Pennsylvania (Bob Casey): I debated putting this race in the Likely Democratic column but I decided to put it in the Safe Democratic one.

Rhode Island (Sheldon Whitehouse): Whitehouse may not be residing in the White House but he will be residing in the Senate next year.

Vermont (Bernie Sanders): Another strongly Democratic seat. (note: Sanders is a registered Independent but caucuses with the Democrats so I included this race in the Safe Democratic column.)

Washington (Maria Cantwell): Republicans have a chance to win the Governorship in Washington but all polls suggest they are not winning the Senate seat.

Likely Democratic (5 seats)

Connecticut (Open-Joe Liberman): Lieberman is retiring so there is a slightly competitive race to replace him. The Democrats face a competitive primary between Congressman Peter Murphy (D) and Secretary of State Susan Byschelwitz (D). Murphy seems to have the edge in the primary and he also polls better against the Republicans than Byschelwitz does. The Republicans are former Rep. Chris Shays (R) from southwest Connecticut (he is the more moderate candidate) and Linda McMahon (R), former WWE CEO who spent around $50 million in the 2010 Senate race (she lost by 11 points.) If McMahon wins the primary (which is likely because the Republican base in Connecticut has grown more conservative,) expect Democrats to have a stronger chance here.

Michigan (Debbie Stabenow (D)): At first, this race appeared to be competitive after Michigan's sharp turn right in 2010 when the Republicans gained the Governorship and the State House. The Republicans even nominated popular Rep. Pete Hoekstra (R). The race appeared competitive until Hoekstra ran an ad that many observers viewed as racist toward Chinese people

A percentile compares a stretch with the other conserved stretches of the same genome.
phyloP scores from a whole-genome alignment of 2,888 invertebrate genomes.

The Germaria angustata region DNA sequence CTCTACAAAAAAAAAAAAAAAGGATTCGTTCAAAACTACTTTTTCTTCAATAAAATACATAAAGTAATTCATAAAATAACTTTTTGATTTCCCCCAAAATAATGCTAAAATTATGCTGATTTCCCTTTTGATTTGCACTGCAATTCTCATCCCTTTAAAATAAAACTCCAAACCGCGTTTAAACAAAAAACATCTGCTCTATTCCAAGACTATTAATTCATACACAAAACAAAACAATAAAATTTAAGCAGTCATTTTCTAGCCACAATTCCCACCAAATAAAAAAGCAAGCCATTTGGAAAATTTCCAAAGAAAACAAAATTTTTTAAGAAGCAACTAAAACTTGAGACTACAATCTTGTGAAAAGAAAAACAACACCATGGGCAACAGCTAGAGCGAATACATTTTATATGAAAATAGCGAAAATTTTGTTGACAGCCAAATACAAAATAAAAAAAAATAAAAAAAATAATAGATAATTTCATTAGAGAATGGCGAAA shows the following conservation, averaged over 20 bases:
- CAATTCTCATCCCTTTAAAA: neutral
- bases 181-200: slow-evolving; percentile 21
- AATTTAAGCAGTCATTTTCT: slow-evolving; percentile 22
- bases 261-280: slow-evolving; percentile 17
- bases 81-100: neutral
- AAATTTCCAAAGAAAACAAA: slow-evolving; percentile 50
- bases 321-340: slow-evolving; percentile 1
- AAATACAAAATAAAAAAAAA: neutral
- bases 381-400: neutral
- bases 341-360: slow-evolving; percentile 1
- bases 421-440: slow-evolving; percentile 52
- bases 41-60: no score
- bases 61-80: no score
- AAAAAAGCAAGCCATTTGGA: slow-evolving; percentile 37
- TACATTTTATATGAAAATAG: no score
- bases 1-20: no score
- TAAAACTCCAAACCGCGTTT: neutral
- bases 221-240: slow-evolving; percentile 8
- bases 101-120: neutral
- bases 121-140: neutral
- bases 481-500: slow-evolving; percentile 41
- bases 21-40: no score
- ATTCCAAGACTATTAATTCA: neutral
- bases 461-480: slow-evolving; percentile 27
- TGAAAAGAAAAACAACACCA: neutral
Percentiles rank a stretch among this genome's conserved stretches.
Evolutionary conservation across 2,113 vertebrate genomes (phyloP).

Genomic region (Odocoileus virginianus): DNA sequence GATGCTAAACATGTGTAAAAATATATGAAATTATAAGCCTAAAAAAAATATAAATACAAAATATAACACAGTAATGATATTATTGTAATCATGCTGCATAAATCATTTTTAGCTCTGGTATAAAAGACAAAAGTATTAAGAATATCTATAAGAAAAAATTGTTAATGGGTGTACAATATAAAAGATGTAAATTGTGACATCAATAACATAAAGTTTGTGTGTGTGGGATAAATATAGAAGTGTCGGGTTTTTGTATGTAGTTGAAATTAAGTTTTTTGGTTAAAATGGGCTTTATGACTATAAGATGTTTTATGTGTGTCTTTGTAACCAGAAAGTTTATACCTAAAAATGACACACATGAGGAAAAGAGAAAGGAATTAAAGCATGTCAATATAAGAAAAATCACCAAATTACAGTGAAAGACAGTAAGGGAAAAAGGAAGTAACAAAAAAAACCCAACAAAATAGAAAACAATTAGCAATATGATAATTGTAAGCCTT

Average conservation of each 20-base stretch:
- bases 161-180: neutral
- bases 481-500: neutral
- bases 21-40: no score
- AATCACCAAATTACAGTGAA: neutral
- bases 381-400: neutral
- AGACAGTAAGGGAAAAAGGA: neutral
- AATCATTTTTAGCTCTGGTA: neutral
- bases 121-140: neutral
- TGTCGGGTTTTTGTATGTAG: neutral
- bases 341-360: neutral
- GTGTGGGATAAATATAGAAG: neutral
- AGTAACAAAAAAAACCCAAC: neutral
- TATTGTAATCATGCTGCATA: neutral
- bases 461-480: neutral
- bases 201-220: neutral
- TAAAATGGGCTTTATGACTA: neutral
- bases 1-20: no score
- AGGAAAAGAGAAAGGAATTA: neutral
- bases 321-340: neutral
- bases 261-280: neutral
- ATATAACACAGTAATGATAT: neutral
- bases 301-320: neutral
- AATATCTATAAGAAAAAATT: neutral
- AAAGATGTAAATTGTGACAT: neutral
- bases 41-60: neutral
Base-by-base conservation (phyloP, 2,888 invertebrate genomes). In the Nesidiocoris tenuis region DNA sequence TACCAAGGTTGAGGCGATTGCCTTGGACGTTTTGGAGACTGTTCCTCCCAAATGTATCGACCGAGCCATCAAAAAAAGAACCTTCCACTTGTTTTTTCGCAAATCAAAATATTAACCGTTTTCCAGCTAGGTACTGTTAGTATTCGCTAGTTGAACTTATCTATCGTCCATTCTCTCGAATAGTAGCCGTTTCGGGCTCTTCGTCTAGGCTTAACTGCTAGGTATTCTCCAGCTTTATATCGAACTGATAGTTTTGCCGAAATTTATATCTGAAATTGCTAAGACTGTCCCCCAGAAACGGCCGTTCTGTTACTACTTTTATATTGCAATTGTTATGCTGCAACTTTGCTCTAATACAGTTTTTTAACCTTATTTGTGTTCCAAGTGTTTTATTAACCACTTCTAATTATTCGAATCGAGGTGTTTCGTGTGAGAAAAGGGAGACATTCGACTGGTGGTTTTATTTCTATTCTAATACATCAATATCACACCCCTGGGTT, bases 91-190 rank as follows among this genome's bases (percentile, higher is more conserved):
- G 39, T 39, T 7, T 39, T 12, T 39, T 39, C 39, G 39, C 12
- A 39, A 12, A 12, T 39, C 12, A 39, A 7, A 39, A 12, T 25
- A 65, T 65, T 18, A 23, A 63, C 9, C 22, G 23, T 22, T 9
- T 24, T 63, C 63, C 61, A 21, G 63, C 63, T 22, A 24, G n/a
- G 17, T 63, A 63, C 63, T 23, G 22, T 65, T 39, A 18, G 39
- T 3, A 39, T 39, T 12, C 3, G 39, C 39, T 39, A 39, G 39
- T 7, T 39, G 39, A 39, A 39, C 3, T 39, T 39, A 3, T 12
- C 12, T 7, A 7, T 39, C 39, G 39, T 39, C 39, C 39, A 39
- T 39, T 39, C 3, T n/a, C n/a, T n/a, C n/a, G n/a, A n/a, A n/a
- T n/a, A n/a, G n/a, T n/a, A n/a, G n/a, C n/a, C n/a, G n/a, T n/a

Even many Republicans criticized the ad and due to the backlash from the ad, Stabenow has led in the last four polls from 9-16 points.

New Jersey (Robert Menendez (D)): Excluding the 2009 Gubernatorial race, Republicans have not won a statewide election in New Jersey since 1997 although they usually come close. Democratic incumbents in New Jersey are usually not very popular but seem to win in the end. Menendez is facing State Senator Joe Kyrillos (R) from Morris County. If it were 2010, Menendez would probably face a tough race but New Jersey's Democratic tilt should keep Menendez out of a tough race. The RCP average has Menendez ahead by 11 points.

Ohio (Sherrod Brown (D)): About six months again, Brown seemed to be clearly in the lead but Republicans Super PACs started bombarding Ohio with ads, cutting into Brown's lead. The Republican candidate is State Treasurer Josh Mandel (R) who is young but may be too inexperienced for some voters and is extremely conservative. Brown is no moderate either and has a reputation for his liberal views but he is popular among the working class voters in eastern Ohio, a key swing group so he has a good chance to win. The RCP average has Brown ahead by 10, just enough for the race to be considered Likely Democratic.